A number of months ago, I alluded to the idea of having Three Percent host a “World Cup of Literature” pitting all of the World Cup qualifying countries (see below) against one another in a battle for world literature supremacy. (At least until the next World Cup.)
Anyway, the time for that is now!, and so here are all the details:
Here’s where you all come in: We need recommendations of books for all the World Cup countries. The full list of countries is below. And I set up a special email account (firstname.lastname@example.org) for you to send in your ideas. There’s also a Facebook page and Twitter feed that we’ll get going over the next few days. Submit recommendations there are well!
In terms of what we’re looking for, I think the books we end up including in this competition should be fun, interesting, enjoyable, “readable,” etc. So, in contrast to the BTBA finalists, this could include more genre works and the like. Not that we want to include crap, but I don’t think this should feature 32 obscure, high modernist writers from around the world.
And to keep in the World Cup spirit of young, healthy people running around athletically, we’d like to include books published from 2000 onwards. Keep it young! (And avoid match-ups like The Tin Drum vs. The Great Gatsby.)
Please send along any and all recommendations you have by June 10th. Obviously, there are certain countries that are trickier to find good representatives from than others. (Like Costa Rica. Like Côte d’Ivoire. And good luck coming up with an American book.) I’ll post all the recommendations we get after the 10th, and we’ll announce the official representatives later that week along with a match schedule.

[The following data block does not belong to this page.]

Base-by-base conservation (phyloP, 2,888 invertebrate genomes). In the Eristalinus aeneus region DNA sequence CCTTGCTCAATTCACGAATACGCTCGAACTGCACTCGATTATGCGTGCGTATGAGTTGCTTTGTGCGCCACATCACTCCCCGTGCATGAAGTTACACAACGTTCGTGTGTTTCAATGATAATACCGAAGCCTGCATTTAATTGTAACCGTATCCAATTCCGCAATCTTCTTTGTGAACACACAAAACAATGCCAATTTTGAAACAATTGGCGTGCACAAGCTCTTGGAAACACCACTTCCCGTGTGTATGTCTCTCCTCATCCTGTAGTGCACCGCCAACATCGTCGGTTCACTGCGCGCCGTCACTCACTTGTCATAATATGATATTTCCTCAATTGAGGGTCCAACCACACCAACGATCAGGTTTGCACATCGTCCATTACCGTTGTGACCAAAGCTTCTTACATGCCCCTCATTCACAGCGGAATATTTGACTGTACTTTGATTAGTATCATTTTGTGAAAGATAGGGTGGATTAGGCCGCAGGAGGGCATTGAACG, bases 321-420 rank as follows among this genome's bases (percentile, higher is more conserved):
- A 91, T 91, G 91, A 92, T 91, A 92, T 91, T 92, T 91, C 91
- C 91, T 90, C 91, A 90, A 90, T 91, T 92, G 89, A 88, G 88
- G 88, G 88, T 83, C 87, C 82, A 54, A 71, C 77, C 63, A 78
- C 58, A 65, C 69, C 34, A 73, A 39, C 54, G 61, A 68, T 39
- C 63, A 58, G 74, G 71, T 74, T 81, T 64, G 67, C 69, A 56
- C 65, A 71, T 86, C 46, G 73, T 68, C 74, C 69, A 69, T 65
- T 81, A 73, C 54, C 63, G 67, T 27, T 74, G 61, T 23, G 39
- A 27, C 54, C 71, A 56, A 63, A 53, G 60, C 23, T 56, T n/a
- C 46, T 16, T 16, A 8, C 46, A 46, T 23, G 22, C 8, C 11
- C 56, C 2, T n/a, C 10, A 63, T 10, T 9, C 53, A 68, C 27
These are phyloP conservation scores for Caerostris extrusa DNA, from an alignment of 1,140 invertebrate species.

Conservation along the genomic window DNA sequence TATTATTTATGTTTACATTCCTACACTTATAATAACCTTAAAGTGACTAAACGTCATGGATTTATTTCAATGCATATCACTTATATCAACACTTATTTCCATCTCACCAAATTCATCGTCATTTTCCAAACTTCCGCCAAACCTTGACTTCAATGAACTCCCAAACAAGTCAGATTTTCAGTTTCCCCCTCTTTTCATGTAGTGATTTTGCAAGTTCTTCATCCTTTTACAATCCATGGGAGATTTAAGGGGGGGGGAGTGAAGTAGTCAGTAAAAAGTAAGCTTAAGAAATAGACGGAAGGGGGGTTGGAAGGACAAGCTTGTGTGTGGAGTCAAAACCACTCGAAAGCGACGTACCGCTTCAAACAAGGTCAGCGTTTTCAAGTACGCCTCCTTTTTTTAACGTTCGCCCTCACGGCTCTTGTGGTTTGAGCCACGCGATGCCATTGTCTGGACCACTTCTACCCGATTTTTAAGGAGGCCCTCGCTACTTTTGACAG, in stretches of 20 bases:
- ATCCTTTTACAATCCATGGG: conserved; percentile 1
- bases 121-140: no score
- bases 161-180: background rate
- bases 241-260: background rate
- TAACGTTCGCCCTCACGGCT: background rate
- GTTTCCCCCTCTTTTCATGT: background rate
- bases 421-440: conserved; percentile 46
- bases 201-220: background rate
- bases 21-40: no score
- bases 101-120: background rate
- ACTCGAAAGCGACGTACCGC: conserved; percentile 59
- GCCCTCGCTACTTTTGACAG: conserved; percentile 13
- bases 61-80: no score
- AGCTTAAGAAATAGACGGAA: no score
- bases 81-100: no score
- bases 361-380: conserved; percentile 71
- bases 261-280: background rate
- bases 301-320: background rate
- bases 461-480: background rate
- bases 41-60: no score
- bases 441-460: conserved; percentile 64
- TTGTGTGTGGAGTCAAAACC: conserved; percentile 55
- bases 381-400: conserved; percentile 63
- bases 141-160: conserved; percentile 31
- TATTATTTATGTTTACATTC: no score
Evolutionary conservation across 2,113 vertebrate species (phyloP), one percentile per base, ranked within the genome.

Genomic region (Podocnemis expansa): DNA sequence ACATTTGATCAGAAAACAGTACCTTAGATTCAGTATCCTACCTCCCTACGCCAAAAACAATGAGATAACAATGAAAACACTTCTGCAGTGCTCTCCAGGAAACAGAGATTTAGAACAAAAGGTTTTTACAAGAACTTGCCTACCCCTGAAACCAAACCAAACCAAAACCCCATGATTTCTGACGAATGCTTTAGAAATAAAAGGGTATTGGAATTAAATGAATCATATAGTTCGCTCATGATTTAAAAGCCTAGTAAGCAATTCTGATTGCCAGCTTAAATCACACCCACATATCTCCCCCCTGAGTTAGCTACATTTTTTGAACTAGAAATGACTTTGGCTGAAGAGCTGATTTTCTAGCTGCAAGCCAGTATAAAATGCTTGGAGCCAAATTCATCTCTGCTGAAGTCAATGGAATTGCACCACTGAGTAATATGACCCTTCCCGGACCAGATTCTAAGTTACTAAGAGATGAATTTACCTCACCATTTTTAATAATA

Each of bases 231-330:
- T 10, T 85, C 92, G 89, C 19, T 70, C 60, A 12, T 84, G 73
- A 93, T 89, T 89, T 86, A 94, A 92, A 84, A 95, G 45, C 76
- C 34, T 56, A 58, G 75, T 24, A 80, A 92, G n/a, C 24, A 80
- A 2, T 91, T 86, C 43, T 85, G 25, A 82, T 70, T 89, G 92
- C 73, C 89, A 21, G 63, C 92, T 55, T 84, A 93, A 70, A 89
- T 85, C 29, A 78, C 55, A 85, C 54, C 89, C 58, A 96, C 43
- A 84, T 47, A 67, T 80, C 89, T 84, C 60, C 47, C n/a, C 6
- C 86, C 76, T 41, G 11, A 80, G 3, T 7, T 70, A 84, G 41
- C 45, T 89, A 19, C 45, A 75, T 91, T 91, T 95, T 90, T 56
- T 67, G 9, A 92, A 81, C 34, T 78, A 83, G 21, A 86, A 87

Also, I’m serious about looking for a few more judges. Rather than calling on all the usual suspects, I think it would be more fun to include a bunch of Three Percent/International Literature fans in the judging process. As a judge you will be assigned two matches that you’re responsible for, and can vote on the championship. The pieces you write can be as serious or as flippant as you want—it’s up to you. Just email the same address (email@example.com) if you’re interested.
I think that’s it for now . . . So for the non-soccer obsessed, here are the countries that are participating:
Randall Jarrell once argued a point that I will now paraphrase and, in doing so, over-simplify: As a culture, we need book criticism, not book reviews. I sort of agree, but let’s not get into all of that. Having finished. . .
Like any good potboiler worth its salt, Fuminori Nakamura’s The Gun wastes no time setting up its premise: “Last night, I found a gun. Or you could say I stole it, I’m not really sure. I’ve never seen something so. . .
Heiner Resseck, the protagonist in Monika Held’s thought-provoking, first novel, This Place Holds No Fear, intentionally re-lives his past every hour of every day. His memories are his treasures, more dear than the present or future. What wonderful past eclipses. . .
If you’ve ever worked in a corporate office, you’ve likely heard the phrase, “Perception is reality.” To Björn, the office worker who narrates Jonas Karlsson’s novel The Room, the reality is simple: there’s a door near the bathroom that leads. . .
I recently listened to Three Percent Podcast #99, which had guest speaker Julia Berner-Tobin from Feminist Press. In addition to the usual amusement of finally hearing both sides of the podcast (normally I just hear parts of Chad’s side. . .
Let’s not deceive ourselves, man is nothing very special. In fact, there are so many of us that our governments don’t know what to do with us at all. Six billion humans on the planet and only six or seven. . .
“Rambling Jack—what’s that?”
“A novel. Novella, I guess.”
“Yeah, it looks short. What is it, a hundred pages?”
“Sorta. It’s a duel language book, so really, only about… 50 pages total.”
“And this—what. . .
Many authors are compared to Roberto Bolaño. However, very few authors have the privilege of having a Roberto Bolaño quote on the cover of their work; and at that, one which states, “Good readers will find something that can be. . .
In Josep Maria de Sagarra’s Private Life, a man harangues his friend about literature while walking through Barcelona at night:
When a novel states a fact that ties into another fact and another and another, as the chain goes on. . .
César Aira dishes up an imaginative parable on how identity shapes our sense of belonging with Dinner, his latest release in English. Aira’s narrator (who, appropriately, remains nameless) is a self-pitying, bitter man—in his late fifties, living again with. . .